In terms of internal specs, we’re basically looking at a repackaged PSVita: quad-core processor, 512 MB RAM, 128 MB VRAM, as well as Wi-Fi & Bluetooth. Notably, the new system does come with 1GB of internal memory, but this cannot be used in conjunction with those overpriced proprietary memory cards. It’s a bit unreasonable they didn’t swap to micro-SD, but I don’t think anyone would have expected different. The biggest disappointment for me, however, was the glaring lack of 1080p output. It’s really great that you can stream games, but even over high-speed ethernet, it will never look as good as good as the original source. Another notable feature is that the device launched in Australia with support for both Dualshock 3 & 4 controllers, which is convenient for any well established Sony Fan.
The biggest features advertised for the PlayStation TV is that it can stream your PS4 to another TV, as well as play “compatible” PSVita, PSP & PSone games. It’s a micro-console, and it’s designed to be an entry point for people who might not want a PSVita, or are looking for a TV-compatable device to stream movies, TV and music (much like Apple TV). There are also promises of PlayStation Now, a cloud-based service which allows players to stream games from older systems, such as the PS3 (backwards compatibility, pretty much). Sony also recently announced PlayStation Vue, a cloud-based TV service much like Netflix, which should launch on the PSTV in 2015, depending on your region.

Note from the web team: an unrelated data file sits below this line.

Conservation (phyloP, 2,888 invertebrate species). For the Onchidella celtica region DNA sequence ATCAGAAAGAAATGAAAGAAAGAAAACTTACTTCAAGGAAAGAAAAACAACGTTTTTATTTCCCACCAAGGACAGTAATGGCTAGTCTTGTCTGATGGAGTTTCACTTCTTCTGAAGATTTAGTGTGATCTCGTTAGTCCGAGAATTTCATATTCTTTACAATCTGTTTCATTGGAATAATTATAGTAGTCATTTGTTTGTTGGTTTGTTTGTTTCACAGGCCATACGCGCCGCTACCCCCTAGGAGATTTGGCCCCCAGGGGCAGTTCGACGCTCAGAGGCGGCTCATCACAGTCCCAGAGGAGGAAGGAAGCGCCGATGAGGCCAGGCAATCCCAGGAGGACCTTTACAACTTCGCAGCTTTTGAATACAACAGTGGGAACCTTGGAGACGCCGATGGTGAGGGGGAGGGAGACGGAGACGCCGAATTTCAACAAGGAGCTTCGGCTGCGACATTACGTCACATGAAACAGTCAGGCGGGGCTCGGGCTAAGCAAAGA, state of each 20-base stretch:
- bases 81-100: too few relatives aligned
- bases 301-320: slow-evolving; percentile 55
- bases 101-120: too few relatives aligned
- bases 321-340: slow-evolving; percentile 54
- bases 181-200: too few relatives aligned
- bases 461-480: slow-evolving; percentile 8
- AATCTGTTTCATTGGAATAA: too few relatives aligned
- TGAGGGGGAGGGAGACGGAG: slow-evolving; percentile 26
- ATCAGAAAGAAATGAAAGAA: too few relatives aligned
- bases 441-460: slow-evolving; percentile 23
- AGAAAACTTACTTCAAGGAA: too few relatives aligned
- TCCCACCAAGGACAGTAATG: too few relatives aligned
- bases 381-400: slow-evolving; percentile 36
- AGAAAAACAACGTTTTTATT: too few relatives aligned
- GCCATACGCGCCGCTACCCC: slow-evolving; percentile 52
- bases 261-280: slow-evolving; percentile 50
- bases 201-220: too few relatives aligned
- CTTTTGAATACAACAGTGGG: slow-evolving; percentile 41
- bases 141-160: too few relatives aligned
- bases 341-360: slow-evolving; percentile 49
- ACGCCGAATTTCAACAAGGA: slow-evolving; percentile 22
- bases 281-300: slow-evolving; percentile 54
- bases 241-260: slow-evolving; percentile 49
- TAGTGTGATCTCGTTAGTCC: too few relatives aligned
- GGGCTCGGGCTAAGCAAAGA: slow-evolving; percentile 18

Let’s skip forward to what it can actually do right now, and in Australia. Currently, it can mostly fulfil its two biggest promises. Streaming works moderately well, and it can play “compatible” games just fine. Compatible is the word though, and it’s important to understand before purchasing that this device cannot currently play all games yet. For the type of games I enjoy, they all worked perfectly, and let me tell you too, being able to play Persona 4: Golden and Valkyria Chronicles II on a TV felt pretty damn cool. In regards to both PS Now and PS Vue, it has not yet been confirmed if these will ever be available in Australia, which does arguably shrink its widespread appeal at this point in time (likely because our internet sucks). Basically, it’s just a machine of convenience for gamers at this point in time.